Love leads characters to tremendous feats of both good and evil. Book 3, Canto 5 contrasts two types of love: noble love with good intentions and lustful love with selfish goals. While noble love encourages heroism beyond what characters believe they are capable of, love in the wrong form damages individuals and societies.
True love, both romantic and friendly, requires not only passion but fidelity and selfish dedication. The Canto 4 proem says love is the root of all virtue and honor. The wise Glauce later calls love the crown or greatest achievement of knighthood. Many knights in the book prove her statement. Arthur's courage is motivated by love for Gloriana. Britomart and Artegall's love leads them to found England's royal Tudor dynasty, which in turn leads to Queen Elizabeth I's reign. The Garden of Adonis and the temple of Venus in Books 3 and 4 show love as the force behind virtues stabilizing all of society, such as peace and concord.
But excessive, wrongheaded or lustful passions can destroy any peace true love creates. The tapestry Britomart sees in Busirane's castle warns that love can conquer rulers and erode empires. Cupid the winged god of love is labeled the "victor of the Gods"—even the strongest deities succumb to him. When Venus searches for Cupid earlier in Book 3, she learns he has disrupted civility and created strife throughout the land. Characters driven by lust create havoc. The lecherous giants Argante, Ollyphant, and Poeana represent the monstrous results of lust without genuine affection.
Though Protestantism and Catholicism are both forms of Christianity, Spenser embraces the Protestant faith and rejects the Catholic faith. Political loyalties help determine his stance, but it is rooted in his genuine religious beliefs.
Inner devotion and piety, not outward rituals and pageantry, prove faithfulness in The Faerie Queene. Spenser even equates Catholic rites with idolatry or the worship of false gods. Protestants embraced the idea that Christ's love was accessible to everyone and did not require a priest to mediate between humans and the divine, which was the prevailing ideology in the Catholic version of Christianity. Spenser believed that good deeds and genuine devotion formed the heart of religious practice and communion with Christ and rituals were not only unnecessary but were akin to the practice of witchcraft. Geryoneo, a monster Arthur conquers in Book 5, performs blood sacrifices at his altar. These sacrifices represent the Catholic Mass and ritual of communion. Catholics believe communion delivered the real body and blood of Christ; only a priest could deliver communion to worshippers. To Spenser this tradition placed the human priest between believers and their God, becoming a form of blasphemy. Orgoglio's altar in Book 1, Canto 8 includes the icon worship Spenser observed and detested in Catholicism. When Arthur destroys both altars, he symbolically breaks down barriers between humans and God. There is situational irony here, since if there was an historical King Arthur, he would have been Catholic.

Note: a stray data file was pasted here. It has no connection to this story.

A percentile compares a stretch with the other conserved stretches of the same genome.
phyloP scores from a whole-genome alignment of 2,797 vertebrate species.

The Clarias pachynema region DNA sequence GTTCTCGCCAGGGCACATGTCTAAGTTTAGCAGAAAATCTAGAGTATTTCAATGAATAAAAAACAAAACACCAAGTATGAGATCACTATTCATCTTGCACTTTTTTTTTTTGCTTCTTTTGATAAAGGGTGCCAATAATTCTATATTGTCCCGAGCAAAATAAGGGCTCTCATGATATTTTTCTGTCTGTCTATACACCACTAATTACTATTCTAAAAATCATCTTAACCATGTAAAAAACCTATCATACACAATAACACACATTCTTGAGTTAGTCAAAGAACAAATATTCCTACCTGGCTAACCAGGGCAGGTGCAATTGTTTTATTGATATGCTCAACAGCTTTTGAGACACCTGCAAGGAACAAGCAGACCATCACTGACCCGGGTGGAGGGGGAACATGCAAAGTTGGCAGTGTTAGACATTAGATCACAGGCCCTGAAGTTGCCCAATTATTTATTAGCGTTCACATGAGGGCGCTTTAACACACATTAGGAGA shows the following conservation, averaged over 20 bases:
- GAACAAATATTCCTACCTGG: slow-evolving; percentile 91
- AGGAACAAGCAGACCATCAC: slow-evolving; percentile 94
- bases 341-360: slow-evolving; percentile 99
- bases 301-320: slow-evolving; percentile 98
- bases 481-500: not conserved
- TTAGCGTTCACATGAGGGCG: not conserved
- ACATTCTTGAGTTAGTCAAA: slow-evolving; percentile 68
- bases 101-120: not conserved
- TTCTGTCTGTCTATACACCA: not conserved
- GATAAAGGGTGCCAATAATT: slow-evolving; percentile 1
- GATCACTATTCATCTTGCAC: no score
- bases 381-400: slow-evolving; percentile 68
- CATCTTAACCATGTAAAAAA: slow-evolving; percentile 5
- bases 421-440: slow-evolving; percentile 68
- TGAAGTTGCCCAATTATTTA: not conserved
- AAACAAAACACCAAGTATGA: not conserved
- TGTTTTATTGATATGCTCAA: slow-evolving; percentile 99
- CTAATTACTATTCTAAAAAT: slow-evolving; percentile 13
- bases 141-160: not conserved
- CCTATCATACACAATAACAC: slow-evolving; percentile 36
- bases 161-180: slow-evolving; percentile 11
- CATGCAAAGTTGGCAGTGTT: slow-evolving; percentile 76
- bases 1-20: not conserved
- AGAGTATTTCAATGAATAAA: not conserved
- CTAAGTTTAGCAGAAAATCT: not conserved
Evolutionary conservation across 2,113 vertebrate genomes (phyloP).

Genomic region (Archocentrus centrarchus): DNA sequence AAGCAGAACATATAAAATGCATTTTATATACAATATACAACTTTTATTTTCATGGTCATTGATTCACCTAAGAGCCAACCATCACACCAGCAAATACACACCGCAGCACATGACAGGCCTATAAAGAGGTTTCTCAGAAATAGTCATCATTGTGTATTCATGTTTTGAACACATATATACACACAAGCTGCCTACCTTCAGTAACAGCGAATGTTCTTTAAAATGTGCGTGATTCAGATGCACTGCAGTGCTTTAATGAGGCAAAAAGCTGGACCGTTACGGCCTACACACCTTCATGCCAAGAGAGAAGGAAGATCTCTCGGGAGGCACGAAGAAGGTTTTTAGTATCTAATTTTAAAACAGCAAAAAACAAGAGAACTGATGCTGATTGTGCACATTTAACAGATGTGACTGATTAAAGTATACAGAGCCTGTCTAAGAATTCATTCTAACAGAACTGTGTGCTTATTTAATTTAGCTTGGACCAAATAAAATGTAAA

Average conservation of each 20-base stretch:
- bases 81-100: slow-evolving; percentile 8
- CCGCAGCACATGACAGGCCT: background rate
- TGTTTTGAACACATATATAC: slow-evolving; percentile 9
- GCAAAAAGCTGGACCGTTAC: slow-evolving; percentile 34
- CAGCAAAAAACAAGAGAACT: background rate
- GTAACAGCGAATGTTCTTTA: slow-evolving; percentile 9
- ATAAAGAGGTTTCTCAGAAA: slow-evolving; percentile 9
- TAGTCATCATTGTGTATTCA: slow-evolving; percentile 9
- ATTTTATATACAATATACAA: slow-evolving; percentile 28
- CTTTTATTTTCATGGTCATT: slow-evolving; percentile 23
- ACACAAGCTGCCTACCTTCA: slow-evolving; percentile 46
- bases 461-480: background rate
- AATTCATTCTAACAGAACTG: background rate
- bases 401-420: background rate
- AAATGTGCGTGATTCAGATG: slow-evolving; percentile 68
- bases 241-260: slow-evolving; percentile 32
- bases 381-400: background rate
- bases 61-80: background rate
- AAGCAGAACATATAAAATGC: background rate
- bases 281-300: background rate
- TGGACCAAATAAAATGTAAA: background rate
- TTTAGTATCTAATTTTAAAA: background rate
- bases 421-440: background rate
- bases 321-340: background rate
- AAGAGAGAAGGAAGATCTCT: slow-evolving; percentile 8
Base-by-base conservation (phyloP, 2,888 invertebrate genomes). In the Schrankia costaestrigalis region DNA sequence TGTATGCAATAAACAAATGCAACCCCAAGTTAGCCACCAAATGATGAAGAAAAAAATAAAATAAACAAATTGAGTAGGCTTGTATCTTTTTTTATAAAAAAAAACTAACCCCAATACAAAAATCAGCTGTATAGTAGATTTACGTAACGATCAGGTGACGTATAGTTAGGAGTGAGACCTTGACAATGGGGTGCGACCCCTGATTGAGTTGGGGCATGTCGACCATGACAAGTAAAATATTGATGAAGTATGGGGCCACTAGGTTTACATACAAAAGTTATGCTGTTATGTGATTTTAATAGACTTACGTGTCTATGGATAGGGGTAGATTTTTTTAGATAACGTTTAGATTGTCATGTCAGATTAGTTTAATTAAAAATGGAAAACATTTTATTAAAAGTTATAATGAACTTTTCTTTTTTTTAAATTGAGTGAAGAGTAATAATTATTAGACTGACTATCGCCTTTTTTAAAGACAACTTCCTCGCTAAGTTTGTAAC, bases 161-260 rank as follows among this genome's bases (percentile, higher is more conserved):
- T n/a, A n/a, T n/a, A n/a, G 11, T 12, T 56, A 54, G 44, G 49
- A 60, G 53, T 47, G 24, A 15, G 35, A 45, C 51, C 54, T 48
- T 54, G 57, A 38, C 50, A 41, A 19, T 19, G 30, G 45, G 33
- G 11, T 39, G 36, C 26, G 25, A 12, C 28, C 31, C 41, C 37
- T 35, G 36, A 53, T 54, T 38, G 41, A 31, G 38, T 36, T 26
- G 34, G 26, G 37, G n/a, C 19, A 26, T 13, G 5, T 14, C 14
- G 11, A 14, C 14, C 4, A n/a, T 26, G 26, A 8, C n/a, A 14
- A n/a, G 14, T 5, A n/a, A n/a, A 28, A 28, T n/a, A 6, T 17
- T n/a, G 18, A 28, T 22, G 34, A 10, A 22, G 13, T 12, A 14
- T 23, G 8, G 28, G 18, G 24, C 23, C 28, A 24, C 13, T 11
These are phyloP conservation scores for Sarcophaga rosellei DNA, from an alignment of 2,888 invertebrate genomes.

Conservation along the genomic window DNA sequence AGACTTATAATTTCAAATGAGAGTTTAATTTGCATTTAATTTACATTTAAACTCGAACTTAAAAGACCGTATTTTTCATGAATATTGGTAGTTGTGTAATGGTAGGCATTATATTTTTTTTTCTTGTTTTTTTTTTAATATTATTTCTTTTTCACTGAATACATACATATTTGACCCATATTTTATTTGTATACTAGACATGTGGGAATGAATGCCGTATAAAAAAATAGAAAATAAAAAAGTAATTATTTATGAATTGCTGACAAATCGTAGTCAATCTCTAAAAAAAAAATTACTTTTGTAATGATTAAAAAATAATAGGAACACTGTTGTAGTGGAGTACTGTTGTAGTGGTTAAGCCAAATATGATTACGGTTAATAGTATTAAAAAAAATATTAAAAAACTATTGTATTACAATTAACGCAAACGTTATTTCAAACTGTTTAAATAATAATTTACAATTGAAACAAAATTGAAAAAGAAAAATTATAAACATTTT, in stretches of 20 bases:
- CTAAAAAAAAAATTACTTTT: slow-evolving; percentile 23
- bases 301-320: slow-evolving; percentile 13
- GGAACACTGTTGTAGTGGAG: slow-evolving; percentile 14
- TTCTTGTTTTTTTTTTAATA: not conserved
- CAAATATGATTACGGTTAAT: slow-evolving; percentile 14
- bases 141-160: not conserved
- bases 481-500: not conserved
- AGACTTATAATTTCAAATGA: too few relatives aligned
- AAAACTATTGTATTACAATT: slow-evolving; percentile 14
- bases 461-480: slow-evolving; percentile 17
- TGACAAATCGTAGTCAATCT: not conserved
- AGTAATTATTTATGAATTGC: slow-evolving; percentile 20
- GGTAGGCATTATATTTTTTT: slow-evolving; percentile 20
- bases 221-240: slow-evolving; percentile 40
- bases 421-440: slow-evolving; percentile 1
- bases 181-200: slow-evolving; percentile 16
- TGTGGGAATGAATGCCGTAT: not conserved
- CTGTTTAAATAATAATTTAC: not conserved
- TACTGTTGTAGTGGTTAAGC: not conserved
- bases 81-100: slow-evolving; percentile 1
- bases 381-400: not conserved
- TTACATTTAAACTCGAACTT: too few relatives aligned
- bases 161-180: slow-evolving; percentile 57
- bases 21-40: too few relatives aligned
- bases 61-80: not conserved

Spenser also emphasizes the love and forgiveness of God is available to anyone who seeks it, a general tenet of Christianity whether Catholic or Protestant. Two characters signify mercy or compassion to the undeserving. Mercy runs the holy hospital in Book 1, Canto 10 where her workers aid suffering people. And Mercilla in Book 5, Canto 9 is a righteous ruler who combines justice with grace. Christian mercy plays a large role in the Redcrosse Knight's quest. Despair almost convinces him his sin is unforgivable. He only escapes when Una, representing the Protestant faith, reminds him that God is powerful enough to forgive anyone. Other knights offer wicked characters chances to reform. Pyrochles refuses the grace Arthur offers in Book 2, Canto 8. But Crudor accepts Calidore's mercy in Book 6, Canto 1, which Calidore offers because he hopes to receive mercy himself.